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Parenting Apart And The Holidays

posted by DNA Identifiers @ 3:51 PM
Tuesday, September 14, 2010

By Alvaro Castillo

Holidays are traditionally depicted as a special time of the year for families.  They are suppose to be a time together. When a divorce or separation occurs, many parents and children find themselves feeling confused, disappointed, conflicted, angry and frustrated. During this time of the year, it is important to remember special occasions do not have to be emotionally stressful provided parents are able to put their children’s needs first.

Below are some pointers on how to make your holidays less stressful for you and your kids.

* Realize that you may need to adjust your expectations.

* Try to stay focused on your children’s needs and how your decisions regarding the holidays will directly impact them. Especially think about what kinds of memories you want your children to have and what will be most important to them.

* Keep children informed about plans.  Ask them for their impute on those plans.

* Children need to know where they are going to be for special occasions and with whom. Support your children having contact with the other parent or extended family members during their time with you.

* Avoid conflict with the other parent.

* Remember what’s most important to children is not who they spend their special day with, but rather that their parents are not fighting about who they will be with for the holidays. While sharing the holiday can be challenging, for the sake of children, pick your battles carefully and try to minimize tensions.

* If you are traveling with the children, provide the other parent with your itinerary. Provide the other parent with details of when and where the children will be, as well as, how they can contact them while you are away from home.

* Help your children make or buy gifts for their other parent. Children need to experience the joy of giving. This will also send a message to your children that you support their relationship with the other parent.

* Allow children the opportunity to talk about past holidays. Remember children have a right to good memories of their family before the divorce or separation. Make sure you are supportive of their feelings about how things have changed.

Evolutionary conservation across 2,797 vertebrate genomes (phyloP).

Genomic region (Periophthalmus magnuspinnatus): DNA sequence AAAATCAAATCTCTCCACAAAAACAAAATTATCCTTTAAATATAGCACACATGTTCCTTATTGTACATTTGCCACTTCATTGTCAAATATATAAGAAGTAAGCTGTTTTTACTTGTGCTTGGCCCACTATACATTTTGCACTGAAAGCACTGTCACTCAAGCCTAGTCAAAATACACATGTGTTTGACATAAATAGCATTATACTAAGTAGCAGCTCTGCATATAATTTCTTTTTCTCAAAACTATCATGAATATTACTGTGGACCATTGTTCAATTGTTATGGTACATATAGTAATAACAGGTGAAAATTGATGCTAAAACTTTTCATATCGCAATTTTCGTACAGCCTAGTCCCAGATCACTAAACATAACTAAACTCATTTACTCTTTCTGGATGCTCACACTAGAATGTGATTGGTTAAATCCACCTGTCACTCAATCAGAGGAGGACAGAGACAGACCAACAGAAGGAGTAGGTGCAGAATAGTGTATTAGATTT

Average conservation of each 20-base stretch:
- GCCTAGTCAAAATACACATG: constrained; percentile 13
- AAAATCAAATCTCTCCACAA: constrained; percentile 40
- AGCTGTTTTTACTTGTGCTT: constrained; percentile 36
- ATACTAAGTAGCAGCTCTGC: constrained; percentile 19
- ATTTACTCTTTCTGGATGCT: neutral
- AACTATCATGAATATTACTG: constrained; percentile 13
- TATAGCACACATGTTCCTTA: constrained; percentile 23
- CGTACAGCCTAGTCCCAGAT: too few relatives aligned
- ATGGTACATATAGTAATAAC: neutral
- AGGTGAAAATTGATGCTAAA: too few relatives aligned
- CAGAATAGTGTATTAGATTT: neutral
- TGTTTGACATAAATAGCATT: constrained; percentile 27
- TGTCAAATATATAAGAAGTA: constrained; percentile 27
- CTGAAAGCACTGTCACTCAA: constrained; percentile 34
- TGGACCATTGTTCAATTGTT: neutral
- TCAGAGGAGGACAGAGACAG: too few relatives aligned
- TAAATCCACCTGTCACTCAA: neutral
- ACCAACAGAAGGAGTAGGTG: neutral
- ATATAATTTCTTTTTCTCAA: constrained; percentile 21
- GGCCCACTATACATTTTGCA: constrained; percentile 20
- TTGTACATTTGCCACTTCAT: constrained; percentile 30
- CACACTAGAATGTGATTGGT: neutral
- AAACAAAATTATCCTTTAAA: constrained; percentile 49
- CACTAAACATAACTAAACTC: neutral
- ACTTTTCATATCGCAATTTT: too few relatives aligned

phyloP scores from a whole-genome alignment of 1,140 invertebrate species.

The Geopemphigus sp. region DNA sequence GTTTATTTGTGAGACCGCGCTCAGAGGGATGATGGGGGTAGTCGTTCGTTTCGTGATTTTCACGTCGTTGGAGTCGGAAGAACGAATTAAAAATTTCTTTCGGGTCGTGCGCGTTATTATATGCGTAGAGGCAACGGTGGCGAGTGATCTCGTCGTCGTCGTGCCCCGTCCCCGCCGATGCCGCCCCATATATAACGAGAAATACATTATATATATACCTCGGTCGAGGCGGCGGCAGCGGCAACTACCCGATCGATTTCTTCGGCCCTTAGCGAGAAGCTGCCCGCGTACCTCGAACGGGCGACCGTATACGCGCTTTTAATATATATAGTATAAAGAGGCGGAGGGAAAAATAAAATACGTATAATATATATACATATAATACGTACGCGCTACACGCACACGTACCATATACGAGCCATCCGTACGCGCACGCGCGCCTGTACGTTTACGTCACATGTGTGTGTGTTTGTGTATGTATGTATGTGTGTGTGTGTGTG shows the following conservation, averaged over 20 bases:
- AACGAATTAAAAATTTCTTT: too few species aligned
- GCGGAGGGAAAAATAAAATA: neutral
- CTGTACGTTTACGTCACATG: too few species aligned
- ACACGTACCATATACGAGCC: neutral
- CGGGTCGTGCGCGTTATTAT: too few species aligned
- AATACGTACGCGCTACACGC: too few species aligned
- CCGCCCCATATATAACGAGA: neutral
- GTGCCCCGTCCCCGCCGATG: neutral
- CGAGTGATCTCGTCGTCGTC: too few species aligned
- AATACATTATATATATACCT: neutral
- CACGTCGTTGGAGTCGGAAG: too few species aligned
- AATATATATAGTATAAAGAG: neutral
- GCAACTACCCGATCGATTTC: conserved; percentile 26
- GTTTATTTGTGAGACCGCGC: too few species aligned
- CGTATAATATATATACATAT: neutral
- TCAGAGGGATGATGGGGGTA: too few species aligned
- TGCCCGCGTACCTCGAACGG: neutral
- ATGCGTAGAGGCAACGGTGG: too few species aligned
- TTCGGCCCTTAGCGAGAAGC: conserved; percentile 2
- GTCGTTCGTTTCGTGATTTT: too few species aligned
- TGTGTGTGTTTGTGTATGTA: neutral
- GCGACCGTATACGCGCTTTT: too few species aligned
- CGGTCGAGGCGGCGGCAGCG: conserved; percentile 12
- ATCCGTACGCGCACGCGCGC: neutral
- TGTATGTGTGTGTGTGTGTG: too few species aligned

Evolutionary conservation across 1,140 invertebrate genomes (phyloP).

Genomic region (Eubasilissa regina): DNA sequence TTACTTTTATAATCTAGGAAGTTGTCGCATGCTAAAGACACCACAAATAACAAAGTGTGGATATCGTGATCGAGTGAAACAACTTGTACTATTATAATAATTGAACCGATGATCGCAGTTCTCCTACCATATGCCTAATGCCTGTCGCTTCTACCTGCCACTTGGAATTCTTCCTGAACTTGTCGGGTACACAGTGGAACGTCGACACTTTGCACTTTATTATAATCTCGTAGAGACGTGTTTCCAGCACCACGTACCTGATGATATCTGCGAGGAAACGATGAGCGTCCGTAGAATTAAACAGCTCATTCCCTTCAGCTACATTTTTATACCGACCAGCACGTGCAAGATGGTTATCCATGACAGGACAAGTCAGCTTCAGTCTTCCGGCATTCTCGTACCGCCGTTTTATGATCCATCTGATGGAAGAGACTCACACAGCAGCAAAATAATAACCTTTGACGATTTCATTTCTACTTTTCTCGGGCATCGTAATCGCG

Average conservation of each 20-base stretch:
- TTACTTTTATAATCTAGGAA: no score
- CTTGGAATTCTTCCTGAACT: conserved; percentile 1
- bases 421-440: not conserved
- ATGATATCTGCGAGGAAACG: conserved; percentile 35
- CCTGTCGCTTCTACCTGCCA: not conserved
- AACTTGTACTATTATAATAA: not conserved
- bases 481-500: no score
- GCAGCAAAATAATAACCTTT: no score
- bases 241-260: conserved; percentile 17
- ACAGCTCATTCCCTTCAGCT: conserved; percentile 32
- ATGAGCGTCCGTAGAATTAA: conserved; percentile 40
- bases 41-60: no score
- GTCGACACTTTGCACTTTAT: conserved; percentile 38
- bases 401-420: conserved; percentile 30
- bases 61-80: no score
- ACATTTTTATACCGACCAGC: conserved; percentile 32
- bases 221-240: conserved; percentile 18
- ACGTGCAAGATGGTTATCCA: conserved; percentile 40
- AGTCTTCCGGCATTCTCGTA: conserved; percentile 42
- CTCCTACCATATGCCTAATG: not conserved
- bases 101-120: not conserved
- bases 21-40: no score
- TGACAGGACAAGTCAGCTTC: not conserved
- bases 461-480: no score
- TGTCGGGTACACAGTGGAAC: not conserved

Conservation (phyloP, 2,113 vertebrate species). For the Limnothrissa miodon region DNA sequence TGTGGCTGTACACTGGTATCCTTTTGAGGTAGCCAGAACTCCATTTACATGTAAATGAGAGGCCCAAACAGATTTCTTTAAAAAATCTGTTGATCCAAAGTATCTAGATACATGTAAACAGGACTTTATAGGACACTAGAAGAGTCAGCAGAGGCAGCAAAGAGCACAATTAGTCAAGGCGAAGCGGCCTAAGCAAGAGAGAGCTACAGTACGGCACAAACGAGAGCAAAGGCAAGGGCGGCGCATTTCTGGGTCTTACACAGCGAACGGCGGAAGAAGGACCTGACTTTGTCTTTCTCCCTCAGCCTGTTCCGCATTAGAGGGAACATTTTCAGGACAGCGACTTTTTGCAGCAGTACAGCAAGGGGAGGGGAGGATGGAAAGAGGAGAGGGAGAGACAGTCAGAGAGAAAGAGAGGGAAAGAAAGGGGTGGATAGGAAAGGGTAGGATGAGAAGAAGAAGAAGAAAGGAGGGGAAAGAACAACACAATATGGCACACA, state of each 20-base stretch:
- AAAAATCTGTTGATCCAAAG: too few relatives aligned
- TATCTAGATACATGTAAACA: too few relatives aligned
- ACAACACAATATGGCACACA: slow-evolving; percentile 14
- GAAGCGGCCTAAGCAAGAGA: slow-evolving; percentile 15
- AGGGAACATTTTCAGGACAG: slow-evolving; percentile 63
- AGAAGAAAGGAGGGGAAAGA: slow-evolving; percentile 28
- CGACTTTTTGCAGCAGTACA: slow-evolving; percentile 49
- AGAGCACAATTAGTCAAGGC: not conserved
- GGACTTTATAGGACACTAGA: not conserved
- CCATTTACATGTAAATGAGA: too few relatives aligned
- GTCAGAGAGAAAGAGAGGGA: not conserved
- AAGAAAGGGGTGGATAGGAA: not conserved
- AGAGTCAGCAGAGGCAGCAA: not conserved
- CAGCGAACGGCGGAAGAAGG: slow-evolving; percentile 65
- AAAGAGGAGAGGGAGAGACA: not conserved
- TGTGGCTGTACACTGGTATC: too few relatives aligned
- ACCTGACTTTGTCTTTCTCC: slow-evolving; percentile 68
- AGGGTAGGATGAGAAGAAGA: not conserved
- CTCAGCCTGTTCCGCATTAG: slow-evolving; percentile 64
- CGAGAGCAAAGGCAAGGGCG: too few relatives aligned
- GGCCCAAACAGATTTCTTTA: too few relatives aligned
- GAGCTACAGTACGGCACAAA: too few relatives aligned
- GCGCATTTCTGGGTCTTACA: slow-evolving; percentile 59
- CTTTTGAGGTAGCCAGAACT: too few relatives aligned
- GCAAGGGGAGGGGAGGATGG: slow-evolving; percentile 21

* Let children know that even though the holidays will be different, they can still be special. Invite children to help establish new holiday rituals with you. It’s okay to have different ways of celebrating the holidays in each home. You may also want to talk with them about previous traditions and brainstorm with your children ways to combine old and new traditions.

* Try not to let guilt get the best of you during the holidays. Often parents feel guilty about how hard divorce can be for kids. Sometimes we may react to that guilt by overindulging our children with gifts during the holidays.

* Avoid getting into a gift competition with your ex or purchasing gifts for your children that you know the other parent wouldn’t approve of or want in their home. When possible, try to coordinate gift choices with the other parent.

* Give gifts with no strings attached. Even though it can sometimes be very difficult, allow your children to decide at which home they would like to keep their gifts, even if it is not your own.

* Try to maintain a sense of humor and stay flexible. Sometimes plans may need to be altered or revised to accommodate your children’s needs. Don’t sweat the small stuff. When faced with a decision that seems very important it may help to ask yourself what difference will this make one year from now?

* Use times when you are not with your children in a positive way. Spending the holidays without your children can be difficult. Make plans with close friends, family members or take time to do something special for yourself.

* Minimize tension for your children as much as possible.

* Don’t make your children responsible for communicating events to the other parent for the holidays. Only engage in cooperative activities with the other parent, for example, opening presents Christmas morning, if it will be a positive experience for children. It is essential that conflict or tension between parents be managed appropriately.

* If you are not the parent who is with your children for the holidays, use this time to care for yourself and let your kids know you will be okay. Your children will worry how you are going to handle the holidays. Reassure them that even though this holiday will be different, you will be okay. Encourage them to have a good time with the other parent.  Let them know what your plans will be for the holiday.

* If you have the children for the holiday, be aware they might miss the parent that isn’t there. Holidays are traditionally viewed as special time spent with family, which may stir up lots of feelings for your children. Make sure they can call or talk to the other parent if they want to.

* Focus on rebuilding a sense of family.

* Talk with children about what makes the holidays special for them and discuss how you can enjoy your time together.

* Remember time spent with children does not have to be extravagant. It’s not about what you spend, but rather how the time is spent.

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